Scones with Sorrel Flower Jelly
When someone says “sorrel” these days, what typically springs to mind is the green leafy vegetable, or herb to some, that has trendily showed up on menus in the past few years. Though it might be delicious in jelly form, that is definitely not the sorrel in this recipe…I’m actually referring to the sorrel flower I mentioned in a previous post that’s used to make a popular West Indian drink.
The first time I tried sorrel was with my husband at the Trinidadian-Chinese spot in Brooklyn I wrote about a few months back. It’s a blood-red drink – tart, sweet, floral with an underlying taste of cloves. Unusually delicious. The sorrel flower is actually hibiscus, so it’s not a far stretch from your basic hibiscus tea. And similar to tea, sorrel is made from steeping the flower with sugar and spices. A similar drink is also widely consumed in parts of Africa where it’s known as roselle orbissap rouge in Senegal or even karkadeh in Egypt. Jamaicans use ginger to flavor the sorrel, but you know I had to stay true to the Trinidadians, so I stuck with their tradition of cinnamon and clove.
I actually trekked over to the (deep) BK to a small West Indian market to find dried sorrel petals for this recipe, which was totally unnecessary I found out during my last trip to some of my favorite ethnic grocers in the city. You can typically find the dried form in health food stores and in various ethnic markets.
In any case, a jelly is a mildly unusual but interesting use of sorrel and, it turns out, delicious. How cool is that – to make your own homemade and seasonal jellies and jams. This one, I like to layer with a little mascarpone or Devonshire cream on the scone to balance out the sweetness. The scone is buttery and delectable but plain Jane as far as scones go, a great basic scone recipe to which you can add any variation of ingredients. That was purposeful – I really wanted the flavor of sorrel to shine though. Enjoy.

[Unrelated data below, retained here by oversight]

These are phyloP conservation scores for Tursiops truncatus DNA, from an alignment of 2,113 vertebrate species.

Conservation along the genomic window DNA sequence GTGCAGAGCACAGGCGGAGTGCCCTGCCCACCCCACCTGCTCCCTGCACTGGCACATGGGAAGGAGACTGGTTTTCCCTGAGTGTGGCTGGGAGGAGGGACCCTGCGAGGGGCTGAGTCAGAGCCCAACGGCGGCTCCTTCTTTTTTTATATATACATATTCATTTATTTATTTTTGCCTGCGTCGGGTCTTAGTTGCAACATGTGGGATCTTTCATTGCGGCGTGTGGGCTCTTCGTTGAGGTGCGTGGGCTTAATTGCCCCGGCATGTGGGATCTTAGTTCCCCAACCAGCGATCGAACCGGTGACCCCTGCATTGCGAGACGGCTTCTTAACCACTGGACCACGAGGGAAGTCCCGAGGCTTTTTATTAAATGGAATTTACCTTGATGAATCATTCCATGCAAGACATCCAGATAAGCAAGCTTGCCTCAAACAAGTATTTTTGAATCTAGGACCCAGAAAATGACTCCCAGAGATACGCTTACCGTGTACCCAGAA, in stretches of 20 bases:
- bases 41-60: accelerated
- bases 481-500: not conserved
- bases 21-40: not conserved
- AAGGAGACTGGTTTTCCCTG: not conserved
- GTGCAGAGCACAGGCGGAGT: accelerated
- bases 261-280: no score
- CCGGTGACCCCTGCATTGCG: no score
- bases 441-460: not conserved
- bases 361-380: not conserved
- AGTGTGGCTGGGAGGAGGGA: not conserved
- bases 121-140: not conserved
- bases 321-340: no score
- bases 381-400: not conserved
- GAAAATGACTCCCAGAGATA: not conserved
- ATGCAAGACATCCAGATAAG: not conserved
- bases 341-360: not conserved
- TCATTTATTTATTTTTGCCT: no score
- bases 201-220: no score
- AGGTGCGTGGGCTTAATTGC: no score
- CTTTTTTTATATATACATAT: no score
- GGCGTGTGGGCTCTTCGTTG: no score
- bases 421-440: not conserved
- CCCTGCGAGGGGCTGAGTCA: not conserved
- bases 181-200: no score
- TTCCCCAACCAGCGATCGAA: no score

Yields 6 ½ cups jelly and approximately a dozen scones (depending on size)
4 ½ cups water
1 ½ cups dried sorrel flower
1 cinnamon stick
6 whole cloves
6 cups granulated sugar
1 3 oz pouch liquid pectin (I used Certo brand)
2 cups all-purpose flour
1 tbsp baking powder
1/3 cup granulated sugar
1 tsp salt
1 stick butter, cold, cut into cubes
2 eggs, cold
½ cup heavy cream, cold
For the jelly, bring water to a boil with the cinnamon stick and cloves. Add sorrel and boil for 2 minutes. Remove from the heat and let sit overnight. In certain places, sorrel may even be allowed to sit for several days to achieve the desired flavor.
Strain sorrel mixture into a saucepan and bring to a boil. Add sugar, stir to dissolve, and bring back up to a boil. Add liquid pectin and boil for 1 minute . Be very careful at this point – it easily boils over. Remove from the heat and immediately pour into sterilized jars. Jars, prior to being filled, should be heated in a pot in simmering water and kept hot until filled with the jelly.
Although the sugar helps preserve the jelly, processing the jars in a boiling water bath after filling with jelly will help seal the jars for longer preservation. Place jars back into the water pot and make sure that the water covers the jars by 1 to 2 inches. Boil for 5 minutes, remove, and cool. Unopened, the jellies will be good for about 1 year. Once opened, the shelf life is about 3 weeks.
For the scones, preheat the oven to 375? F. Combine all-purpose flour, baking powder, sugar and salt in a stand mixer. Add diced, cold butter and mix on low until the texture resembles sandy peas. It’s important that the ingredients stay cold as this creates a flakier texture for the resulting scone. Combine eggs and cold, heavy cream and pour into the mixer bowl slowly with the mixer on low. Be careful not to overmix – you just want the dough to come together. Overmixing will also result in a tougher, less flakier scone.
Roll out dough on a floured surface with a floured rolling pin until about ½ “ thick and cut out with whatever cutter shape/size you like. I say approximately a dozen scones because it varies with how you choose to size your scones. You can also brush with an egg wash at this point if you like to make the tops deeper brown and shiny. Bake for about 15-18 minutes until the scones are uniformly golden brown. Cool on a rack for another 20 minutes or so.
Serve scones warm with a bit of the jelly and some cream.